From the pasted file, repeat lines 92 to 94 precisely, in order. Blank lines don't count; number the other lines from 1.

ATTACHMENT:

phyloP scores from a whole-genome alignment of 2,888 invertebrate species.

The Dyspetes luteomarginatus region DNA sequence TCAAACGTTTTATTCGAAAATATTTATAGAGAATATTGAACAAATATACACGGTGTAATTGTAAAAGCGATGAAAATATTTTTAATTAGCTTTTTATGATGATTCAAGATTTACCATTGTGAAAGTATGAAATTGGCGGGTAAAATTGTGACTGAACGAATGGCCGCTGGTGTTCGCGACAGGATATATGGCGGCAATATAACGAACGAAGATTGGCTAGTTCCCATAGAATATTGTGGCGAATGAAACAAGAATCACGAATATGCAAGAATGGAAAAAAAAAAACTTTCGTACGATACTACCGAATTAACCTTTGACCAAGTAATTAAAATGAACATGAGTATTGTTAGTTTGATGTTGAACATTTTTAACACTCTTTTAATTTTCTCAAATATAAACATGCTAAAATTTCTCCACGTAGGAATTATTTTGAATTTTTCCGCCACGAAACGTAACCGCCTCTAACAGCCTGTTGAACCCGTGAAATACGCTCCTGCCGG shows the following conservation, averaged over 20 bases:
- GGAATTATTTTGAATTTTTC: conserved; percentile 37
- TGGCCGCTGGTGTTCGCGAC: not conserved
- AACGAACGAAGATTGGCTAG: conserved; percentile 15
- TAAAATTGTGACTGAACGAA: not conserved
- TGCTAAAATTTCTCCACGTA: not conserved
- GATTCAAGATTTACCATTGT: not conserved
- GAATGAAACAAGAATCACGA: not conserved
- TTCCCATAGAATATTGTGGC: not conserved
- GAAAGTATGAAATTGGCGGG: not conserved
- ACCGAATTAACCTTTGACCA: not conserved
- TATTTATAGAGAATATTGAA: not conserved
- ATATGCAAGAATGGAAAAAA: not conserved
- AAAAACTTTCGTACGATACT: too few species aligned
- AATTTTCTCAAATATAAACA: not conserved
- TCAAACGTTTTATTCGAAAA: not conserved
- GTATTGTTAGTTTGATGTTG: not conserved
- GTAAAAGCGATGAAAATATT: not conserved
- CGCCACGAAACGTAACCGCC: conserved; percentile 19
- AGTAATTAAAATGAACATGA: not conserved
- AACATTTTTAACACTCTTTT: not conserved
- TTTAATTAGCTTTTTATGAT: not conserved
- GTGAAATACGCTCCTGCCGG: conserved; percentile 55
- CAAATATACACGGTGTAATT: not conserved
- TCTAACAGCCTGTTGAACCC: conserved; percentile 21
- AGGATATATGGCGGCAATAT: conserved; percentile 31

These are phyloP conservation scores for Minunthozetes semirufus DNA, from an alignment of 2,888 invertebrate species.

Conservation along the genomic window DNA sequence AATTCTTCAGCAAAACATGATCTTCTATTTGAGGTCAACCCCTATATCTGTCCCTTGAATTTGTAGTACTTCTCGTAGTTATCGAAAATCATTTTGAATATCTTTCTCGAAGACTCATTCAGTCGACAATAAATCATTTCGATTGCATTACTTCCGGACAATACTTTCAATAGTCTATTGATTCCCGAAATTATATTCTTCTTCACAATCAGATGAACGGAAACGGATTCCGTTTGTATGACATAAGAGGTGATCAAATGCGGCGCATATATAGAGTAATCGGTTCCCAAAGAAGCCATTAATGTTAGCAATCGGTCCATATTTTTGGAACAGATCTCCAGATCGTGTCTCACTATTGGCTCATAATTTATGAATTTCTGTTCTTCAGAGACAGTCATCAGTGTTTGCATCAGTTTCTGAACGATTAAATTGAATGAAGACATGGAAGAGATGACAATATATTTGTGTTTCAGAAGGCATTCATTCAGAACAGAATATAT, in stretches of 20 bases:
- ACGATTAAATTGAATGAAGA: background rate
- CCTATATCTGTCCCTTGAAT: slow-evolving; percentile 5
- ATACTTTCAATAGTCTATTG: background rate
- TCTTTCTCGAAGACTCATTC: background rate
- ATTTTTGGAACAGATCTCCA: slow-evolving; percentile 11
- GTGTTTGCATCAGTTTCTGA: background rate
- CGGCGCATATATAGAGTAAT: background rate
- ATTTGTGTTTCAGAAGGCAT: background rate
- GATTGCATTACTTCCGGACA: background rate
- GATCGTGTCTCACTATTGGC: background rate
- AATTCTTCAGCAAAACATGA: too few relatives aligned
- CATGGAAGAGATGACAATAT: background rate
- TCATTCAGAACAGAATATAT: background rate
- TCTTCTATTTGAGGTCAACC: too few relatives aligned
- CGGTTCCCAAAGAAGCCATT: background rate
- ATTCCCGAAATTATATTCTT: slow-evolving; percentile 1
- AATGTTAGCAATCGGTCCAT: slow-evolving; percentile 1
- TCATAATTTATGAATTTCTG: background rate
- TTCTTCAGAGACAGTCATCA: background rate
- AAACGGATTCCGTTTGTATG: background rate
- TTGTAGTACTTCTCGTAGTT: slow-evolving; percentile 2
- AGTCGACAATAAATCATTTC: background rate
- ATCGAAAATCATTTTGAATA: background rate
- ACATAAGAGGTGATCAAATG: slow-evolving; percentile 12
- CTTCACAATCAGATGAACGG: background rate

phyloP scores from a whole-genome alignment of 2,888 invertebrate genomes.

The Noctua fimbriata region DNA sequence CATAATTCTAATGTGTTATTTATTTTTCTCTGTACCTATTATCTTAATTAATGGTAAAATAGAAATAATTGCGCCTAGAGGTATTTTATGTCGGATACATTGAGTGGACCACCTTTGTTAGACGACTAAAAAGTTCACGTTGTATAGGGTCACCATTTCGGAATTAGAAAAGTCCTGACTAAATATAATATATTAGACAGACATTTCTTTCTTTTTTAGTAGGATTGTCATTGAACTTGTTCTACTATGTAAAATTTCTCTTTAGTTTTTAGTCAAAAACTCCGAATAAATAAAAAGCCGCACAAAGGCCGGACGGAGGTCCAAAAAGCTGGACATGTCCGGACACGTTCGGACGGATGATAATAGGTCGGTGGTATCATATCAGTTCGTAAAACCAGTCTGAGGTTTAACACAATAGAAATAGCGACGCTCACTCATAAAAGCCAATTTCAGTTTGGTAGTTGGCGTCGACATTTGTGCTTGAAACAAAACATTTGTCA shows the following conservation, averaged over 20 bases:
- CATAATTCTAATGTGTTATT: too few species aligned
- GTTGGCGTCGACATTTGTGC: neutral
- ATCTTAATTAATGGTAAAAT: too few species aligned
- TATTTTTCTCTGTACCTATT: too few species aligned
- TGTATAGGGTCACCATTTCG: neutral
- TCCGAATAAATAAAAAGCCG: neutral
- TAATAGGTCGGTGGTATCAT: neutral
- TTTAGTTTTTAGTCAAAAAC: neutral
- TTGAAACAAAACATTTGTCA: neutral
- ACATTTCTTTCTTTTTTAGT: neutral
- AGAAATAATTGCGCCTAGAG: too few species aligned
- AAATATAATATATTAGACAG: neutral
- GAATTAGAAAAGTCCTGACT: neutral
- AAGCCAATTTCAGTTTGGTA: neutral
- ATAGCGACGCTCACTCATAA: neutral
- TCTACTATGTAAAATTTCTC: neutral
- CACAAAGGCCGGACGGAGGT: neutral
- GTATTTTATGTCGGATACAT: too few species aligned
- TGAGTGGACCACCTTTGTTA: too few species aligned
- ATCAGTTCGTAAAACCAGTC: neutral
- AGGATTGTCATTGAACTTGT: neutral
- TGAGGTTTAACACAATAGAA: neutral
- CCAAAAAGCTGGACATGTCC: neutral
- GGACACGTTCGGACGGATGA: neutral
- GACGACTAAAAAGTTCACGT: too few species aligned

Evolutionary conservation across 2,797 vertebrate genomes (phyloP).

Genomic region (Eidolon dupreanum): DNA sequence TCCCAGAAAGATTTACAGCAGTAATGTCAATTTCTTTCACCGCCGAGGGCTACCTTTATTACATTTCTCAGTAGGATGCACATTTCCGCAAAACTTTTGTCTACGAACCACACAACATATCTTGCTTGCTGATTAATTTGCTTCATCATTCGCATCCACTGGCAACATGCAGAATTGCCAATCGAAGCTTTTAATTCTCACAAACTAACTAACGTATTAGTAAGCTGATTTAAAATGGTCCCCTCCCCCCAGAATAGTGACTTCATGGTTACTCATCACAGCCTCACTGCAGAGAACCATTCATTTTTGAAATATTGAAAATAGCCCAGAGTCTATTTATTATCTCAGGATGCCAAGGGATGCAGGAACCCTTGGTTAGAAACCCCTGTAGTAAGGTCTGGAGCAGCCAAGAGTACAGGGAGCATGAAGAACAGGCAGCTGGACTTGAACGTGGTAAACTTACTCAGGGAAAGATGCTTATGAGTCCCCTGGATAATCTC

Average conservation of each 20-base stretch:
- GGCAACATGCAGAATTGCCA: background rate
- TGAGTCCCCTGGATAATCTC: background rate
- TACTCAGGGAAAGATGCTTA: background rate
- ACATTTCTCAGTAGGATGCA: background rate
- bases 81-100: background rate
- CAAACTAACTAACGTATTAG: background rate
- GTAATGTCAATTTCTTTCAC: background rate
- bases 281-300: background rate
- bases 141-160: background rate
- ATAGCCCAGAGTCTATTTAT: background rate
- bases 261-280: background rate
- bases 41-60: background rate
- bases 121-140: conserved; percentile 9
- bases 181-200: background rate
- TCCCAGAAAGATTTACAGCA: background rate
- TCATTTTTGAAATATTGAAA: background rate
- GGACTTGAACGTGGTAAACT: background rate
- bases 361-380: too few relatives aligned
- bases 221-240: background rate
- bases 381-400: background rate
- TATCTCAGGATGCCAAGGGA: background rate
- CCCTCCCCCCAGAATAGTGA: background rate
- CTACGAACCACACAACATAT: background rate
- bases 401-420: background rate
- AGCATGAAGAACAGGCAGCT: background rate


- bases 281-300: background rate
- bases 141-160: background rate
- ATAGCCCAGAGTCTATTTAT: background rate